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Thread: Mont/bentonite clay and ph??

  1. #11
    Daihonmei MikeM's Avatar
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    Brutuscz is dealing with water that is quite soft at a GH of 40ppm and a pH near neutral. This is comparable to snow melt. It is wonderful water if a constant in-flow could be maintained at a 10% per day rate. Folks have posted before about using lithaqua, but I'm not familiar with it. So, I go with recommending the oyster shell as having been found reliable over time.

  2. #12
    Sansai Gail's Avatar
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    Quote Originally Posted by Russell Peters View Post
    With our harder water, as opposed to water in Japan, oyster shells dissolve too slowly to have any real benefit.
    Yes, what I was told Russell.too bad, because we have unlimited access to shells here!

  3. #13
    Honmei Brutuscz's Avatar
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    So...what do you consider a good way to buffer my water? I definitely want to avoid a ph crash. I like the soft water for growth and the tds of 51 is a dream come true...but I am a little scared for the future.

  4. #14
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    Quote Originally Posted by MikeM View Post
    It is wonderful water if a constant in-flow could be maintained at a 10% per day rate.
    Can't be clearer, Doc.

    Mickey the windowman

  5. #15
    Honmei Brutuscz's Avatar
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    yeah, but that is not exactly practical. Who wants to leave a chlorinated hose running in their pond all day/every day? I meant is there a good additive, that is reasonably priced and easy to acquire?

  6. #16
    Oyagoi bekko's Avatar
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    Brutuscz, you have the water I want (except for the chlorine part). With that water I would be all kohaku, all the time. It's pretty easy and inexpensive to add alkalinity, but very costly to remove hardness. Crushed shell (poultry grit), aragonite, lithaqua, crushed coral should all work.

    -ste Veh

  7. #17
    Tosai
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    Brutusiz,
    I see you want "prevent" a pH crash?

    A suggestion:
    Take the pH in the morning and then in the evening. If there is a widly different reading it may be worth buffering the water.

    Be aware that there is a natural pH variation throughout the day.

    However, it appears that your pH varies between 7 - 7.2. Don't touch the pH. You do not have a problem and therefore - if it ain't broke don't try to fix it.

    regards,
    Chris

  8. #18
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    Please let me suggest a whole house carbon filter which is backflushable. Several times pics of them in use on member's ponds, specs for them and some sources have been posted.

    10% a day flow through could be handled by a big RO, so using carbon shouldn't be expensive.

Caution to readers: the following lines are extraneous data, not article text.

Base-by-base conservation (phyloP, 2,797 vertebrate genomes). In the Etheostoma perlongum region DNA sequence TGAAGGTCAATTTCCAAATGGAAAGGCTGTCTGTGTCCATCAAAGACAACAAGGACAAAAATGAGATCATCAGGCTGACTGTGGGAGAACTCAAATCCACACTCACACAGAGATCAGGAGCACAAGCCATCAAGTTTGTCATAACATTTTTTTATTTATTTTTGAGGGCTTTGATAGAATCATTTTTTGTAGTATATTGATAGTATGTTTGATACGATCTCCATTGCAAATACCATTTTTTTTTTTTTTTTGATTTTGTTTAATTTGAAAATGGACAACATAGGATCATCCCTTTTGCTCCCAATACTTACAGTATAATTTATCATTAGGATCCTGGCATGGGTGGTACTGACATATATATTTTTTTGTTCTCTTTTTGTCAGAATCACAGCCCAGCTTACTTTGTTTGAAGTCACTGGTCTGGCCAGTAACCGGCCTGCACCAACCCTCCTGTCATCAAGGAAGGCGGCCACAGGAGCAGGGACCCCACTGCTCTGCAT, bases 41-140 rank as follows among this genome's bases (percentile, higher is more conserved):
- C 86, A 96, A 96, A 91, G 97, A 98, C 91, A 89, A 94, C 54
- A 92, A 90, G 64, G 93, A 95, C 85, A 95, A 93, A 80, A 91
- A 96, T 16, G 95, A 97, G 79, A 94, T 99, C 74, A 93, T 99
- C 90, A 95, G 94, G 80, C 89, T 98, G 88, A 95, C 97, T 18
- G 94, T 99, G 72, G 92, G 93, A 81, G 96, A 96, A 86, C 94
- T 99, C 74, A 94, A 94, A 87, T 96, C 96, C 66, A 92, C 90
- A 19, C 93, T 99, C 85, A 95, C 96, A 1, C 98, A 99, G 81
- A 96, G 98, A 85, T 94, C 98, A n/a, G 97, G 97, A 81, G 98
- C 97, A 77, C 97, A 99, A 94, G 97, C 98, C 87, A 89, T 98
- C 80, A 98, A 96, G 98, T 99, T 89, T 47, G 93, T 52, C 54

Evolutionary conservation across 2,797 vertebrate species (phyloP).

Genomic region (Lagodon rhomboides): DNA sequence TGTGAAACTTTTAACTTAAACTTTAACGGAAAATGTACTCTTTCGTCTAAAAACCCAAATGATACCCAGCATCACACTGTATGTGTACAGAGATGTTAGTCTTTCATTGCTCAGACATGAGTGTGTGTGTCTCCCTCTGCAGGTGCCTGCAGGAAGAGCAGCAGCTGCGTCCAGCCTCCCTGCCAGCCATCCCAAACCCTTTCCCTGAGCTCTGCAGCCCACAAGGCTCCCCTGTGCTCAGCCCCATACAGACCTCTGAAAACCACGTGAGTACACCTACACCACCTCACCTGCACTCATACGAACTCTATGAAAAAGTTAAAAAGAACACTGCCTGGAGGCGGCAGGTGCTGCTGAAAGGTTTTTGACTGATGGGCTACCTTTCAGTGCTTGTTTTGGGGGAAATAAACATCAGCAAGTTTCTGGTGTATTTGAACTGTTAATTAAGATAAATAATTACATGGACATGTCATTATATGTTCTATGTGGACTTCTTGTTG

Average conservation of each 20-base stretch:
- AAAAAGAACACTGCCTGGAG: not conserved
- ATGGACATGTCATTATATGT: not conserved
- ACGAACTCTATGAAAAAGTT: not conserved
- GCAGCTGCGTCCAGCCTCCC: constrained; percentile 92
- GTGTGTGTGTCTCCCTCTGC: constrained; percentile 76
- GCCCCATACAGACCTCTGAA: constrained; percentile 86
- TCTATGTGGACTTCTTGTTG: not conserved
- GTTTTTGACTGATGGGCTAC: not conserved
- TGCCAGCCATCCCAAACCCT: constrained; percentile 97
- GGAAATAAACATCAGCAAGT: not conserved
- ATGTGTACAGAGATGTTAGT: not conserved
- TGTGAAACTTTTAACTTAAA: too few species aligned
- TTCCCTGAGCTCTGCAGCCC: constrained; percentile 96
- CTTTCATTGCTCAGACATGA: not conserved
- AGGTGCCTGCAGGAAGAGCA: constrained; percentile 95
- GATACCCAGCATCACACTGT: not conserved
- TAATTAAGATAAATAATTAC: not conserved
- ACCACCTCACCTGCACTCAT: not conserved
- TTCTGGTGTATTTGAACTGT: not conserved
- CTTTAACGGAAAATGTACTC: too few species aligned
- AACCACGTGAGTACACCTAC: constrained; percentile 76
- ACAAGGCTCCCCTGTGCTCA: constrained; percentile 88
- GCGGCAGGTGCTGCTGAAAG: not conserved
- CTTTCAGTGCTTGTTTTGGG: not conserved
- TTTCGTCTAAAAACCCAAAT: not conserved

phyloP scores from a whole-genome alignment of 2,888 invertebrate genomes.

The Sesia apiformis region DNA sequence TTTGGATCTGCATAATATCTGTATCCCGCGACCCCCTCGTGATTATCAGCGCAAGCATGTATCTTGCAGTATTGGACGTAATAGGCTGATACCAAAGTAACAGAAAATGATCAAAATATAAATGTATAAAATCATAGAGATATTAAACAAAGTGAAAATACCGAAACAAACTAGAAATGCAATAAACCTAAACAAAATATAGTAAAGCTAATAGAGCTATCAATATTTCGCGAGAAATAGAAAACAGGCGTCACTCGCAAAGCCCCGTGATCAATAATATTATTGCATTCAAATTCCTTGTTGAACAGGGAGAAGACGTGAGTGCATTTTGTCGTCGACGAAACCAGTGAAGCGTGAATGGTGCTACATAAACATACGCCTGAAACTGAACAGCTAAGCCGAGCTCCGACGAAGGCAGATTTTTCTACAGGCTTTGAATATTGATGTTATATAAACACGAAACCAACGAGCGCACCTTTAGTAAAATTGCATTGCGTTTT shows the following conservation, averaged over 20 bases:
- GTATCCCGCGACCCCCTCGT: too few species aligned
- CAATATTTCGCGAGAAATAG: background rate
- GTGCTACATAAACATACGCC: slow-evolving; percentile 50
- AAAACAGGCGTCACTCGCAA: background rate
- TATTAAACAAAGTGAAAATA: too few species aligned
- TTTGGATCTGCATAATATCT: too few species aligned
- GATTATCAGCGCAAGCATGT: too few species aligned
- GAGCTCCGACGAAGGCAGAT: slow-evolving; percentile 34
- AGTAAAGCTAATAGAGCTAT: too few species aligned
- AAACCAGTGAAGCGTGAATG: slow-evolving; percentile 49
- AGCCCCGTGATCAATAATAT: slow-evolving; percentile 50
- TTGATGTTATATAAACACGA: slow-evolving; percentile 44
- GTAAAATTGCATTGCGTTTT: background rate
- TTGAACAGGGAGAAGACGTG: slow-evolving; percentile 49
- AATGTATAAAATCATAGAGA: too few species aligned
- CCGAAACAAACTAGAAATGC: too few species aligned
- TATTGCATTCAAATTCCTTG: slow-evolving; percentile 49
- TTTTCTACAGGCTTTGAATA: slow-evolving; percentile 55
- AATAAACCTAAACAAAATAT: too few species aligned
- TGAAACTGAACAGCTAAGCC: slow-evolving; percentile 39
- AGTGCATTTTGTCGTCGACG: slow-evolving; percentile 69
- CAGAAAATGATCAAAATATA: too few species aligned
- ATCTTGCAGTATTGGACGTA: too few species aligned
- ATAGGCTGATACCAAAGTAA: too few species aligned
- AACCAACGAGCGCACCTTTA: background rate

PH crashes occur in neglected, overstocked, or traumatized ponds. Take care of your soft water to avoid crashing conditions. You may be forecasting doom where there is none looming for a careful keeper.

    You seem to have a pleasant problem compared to this mineral build up on media at my house.

    Mickey the windowman
    Attached Thumbnails Attached Thumbnails Mont/bentonite clay and ph??-qual-move-blue-052.jpg  

  9. #19
    Daihonmei PapaBear's Avatar
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    Tooting Lithaqua's horn

    It has been mentioned already, but I'll go ahead and add my advocacy for Lithaqua. As soft as your water is Oyster shell (crushed poultry grit, not whole shells) may be more effective than if you had typically hard water, but I know lithaqua works from personal experience. I purchased some for our pond last spring from Russell and I am more than pleased. We've had zero ph swings, even after heavy rains followed by hot sunny days. It doesn't raise your kh abruptly the way B.S. does, but it will keep it in a very comfortable range.
    Larry Iles
    Oklahoma

  10. #20
    Honmei
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    Quote Originally Posted by PapaBear View Post
    It has been mentioned already, but I'll go ahead and add my advocacy for Lithaqua. As soft as your water is Oyster shell (crushed poultry grit, not whole shells) may be more effective than if you had typically hard water, but I know lithaqua works from personal experience. I purchased some for our pond last spring from Russell and I am more than pleased. We've had zero ph swings, even after heavy rains followed by hot sunny days. It doesn't raise your kh abruptly the way B.S. does, but it will keep it in a very comfortable range.
    How effective the Lithaqua is depends on several factors. Your fish load, you water conditions and the ratio of Lithaqua to water volume. The more Lithaqua you use the better the result.

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